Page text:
Dunloy bid to dethrone the champions

AIB Ulster Club Hurling Championship Semi-Final @ Owenbeg

Dunloy vs Slaughtneil

Throw In: 2:30pm

Referee: James Clarke

By Brendan McTaggart

CRLL6227Dunloy celebrate their Antrim final win over Cushendall

For the people of Dunloy, all roads lead to Dungiven on Sunday.  After a pitch inspection early Friday afternoon, Owenbeg was cleared ‘fit’ to play this weekend.  The Cuchullains have an unblemished record when it comes to the Ulster Championship, this will be their 11th time competing for the provincial honour and they have taken the four seasons trophy back to the village on every occasion.  The only time the Four Seasons Cup didn’t return to Pearse Park after county success was in 1998 when they were stopped from competing in the competition.  A story for another day.

Reigning Ulster champions Slaughtneil are the Cuchullains opponents on Sunday and they’re opposition that need no introduction to anyone in Antrim and further afield.  They’ve had battles with Loughgiel and Cushendall in recent times to no avail but last year they made their breakthrough.  An early blitz against the Shamrocks proved to be decisive, the Derry champions recording 2-3 in the opening nine minutes before Loughgiel registered their first score of the match.  In the end, four points separated the sides and Slaughtneil became the first team from the Oakleaf county to win the provincial hurling title.

CRLL0253Slaughtneil celebrate last season’s Ulster final win over Loughgiel

The Slaughtneil story is one of persistence, drive, hunger and perseverance.  They’ve knocked on the door until the door opened and that door was ripped off the hinges in the Athletic Grounds last October.  Slaughtneil will start Sunday’s semi-final as favourites and when you look at their credentials, it’s easy to see why.  Reigning champions is the easy part but a closer look at the Robbies squad tells you they have an average of 23 and much like Dunloy, they have been bolstered by a crop of players who came through the ranks winning everything in front of them and that includes an Ulster minor title where they defeated Dunloy two years ago.  They’re a team who thrive on proving the experts wrong and a team who learn on their feet but they’re overriding trait is their togetherness as a team.  Yes, they have star players, forward Brendan Rogers has score 0-17 in his two championship matches this year with ten frees in that tally while he’s ably assisted in attack by Sé McGuigan and Cormac O’Doherty.  Their game-plan revolves around an incredible level of work-rate in the rucks and breakdown.  That’s where Captain Chrissy McKaigue and Gerald Bradley will be looking to dominate while their defence is notoriously water tight – conceding just 1-15 from play in their two matches.  Expect Karl McKaigue and Paul McNeill to be tasked with man marking duties while the intelligence and positioning of Shane McGuigan and Sean Cassidy at the heart of their defence is the rock which the Slaughtneil defence is built.  They’re a physical team and an incredibly athletic team that is borne from their dedication to their club – the vast majority of Slaughtneil’s 30-man squad are dual players.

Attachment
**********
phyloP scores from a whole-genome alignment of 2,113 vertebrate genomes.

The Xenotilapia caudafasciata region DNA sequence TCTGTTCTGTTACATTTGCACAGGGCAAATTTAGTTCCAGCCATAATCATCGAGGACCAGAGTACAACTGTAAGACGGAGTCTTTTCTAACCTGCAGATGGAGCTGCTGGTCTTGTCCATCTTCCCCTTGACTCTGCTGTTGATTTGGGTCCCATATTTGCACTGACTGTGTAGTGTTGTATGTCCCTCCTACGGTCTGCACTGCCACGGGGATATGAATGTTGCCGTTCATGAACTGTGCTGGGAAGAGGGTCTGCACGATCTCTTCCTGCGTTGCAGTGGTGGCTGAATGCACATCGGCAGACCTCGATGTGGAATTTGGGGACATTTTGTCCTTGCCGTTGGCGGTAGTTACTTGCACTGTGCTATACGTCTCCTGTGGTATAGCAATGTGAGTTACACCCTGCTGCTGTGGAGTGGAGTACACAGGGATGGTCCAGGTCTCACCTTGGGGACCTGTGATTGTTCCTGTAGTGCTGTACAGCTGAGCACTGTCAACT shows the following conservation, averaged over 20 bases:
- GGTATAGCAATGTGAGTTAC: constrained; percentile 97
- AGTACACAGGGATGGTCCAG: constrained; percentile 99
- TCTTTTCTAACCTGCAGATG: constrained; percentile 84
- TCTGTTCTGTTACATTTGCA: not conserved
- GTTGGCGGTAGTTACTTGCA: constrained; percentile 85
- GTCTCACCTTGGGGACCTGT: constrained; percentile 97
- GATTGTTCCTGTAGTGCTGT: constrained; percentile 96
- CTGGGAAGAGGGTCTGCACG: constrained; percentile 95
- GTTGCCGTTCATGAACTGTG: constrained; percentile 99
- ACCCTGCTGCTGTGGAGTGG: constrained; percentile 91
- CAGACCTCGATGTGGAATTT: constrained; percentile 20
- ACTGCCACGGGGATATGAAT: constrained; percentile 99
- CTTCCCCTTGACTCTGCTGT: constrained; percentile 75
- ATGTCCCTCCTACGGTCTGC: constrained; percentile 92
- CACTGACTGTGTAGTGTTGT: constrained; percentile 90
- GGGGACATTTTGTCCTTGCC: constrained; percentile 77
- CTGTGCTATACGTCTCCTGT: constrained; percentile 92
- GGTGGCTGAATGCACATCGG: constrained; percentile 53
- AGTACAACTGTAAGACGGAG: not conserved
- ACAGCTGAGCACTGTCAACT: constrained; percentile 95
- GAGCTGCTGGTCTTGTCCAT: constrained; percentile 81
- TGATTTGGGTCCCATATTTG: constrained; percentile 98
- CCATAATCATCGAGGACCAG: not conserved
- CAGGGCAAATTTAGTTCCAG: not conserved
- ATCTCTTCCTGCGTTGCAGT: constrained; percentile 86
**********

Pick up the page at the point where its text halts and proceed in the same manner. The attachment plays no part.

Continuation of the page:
Premier ElectricsGoing into Sunday as underdogs won’t hinder the Cuchullains, they were third placed in the bookies at the start of the Antrim championship while Cushendall were expected to account for them in the county final.  It will be the first time that they’ll have come into the Ulster championship without the favourites tag hanging around their neck if they are tp defy the bookies again they will have to match Slaughtneil for intensity right from the first whistle.  The Ulster final last year showed that if you switch off against them they will punish you and they will look to come out of the blocks fast.

Sunday will be a huge examination of the Cuchullains half back line for the full 60 minutes and while it’s an area where the Dunloy men are certainly strong, they will be asked more questions throughout the match than they have been posed during the Antrim championship.

The Cuchullains have coped with every challenge that has come their way in the 2017 championship and they will need to do the same on Sunday.  Against St John’s, in the words of Gregory O’Kane, they had to win the game twice while in the semi-final against Ballycastle they laid to rest any demons that would have been lingering from previous championship defeats.  The county final came and they proved against the Ruairi’s that they are more than just a team for the future and on Sunday they have to beat the best that Ulster has to offer.

Can they do it?  It would take a brave man to bet against them.  You get the feeling that this Dunloy team haven’t played to their full potential yet.  The 20 minutes after half time was simply breath taking and would have been enough to strike fear into any team, it will take more than 20 minutes to get the better of this highly talented Slaughtneil team.  If the Cuchullains can do that, they may just be on the verge of another Ulster title.  I’m backing Dunloy to defy the bookies again and continue their incredible record in the Ulster championship – the Cuchullains to dethrone the Robbies in the heart of the oakleaf county.

Pics by Mark Doherty

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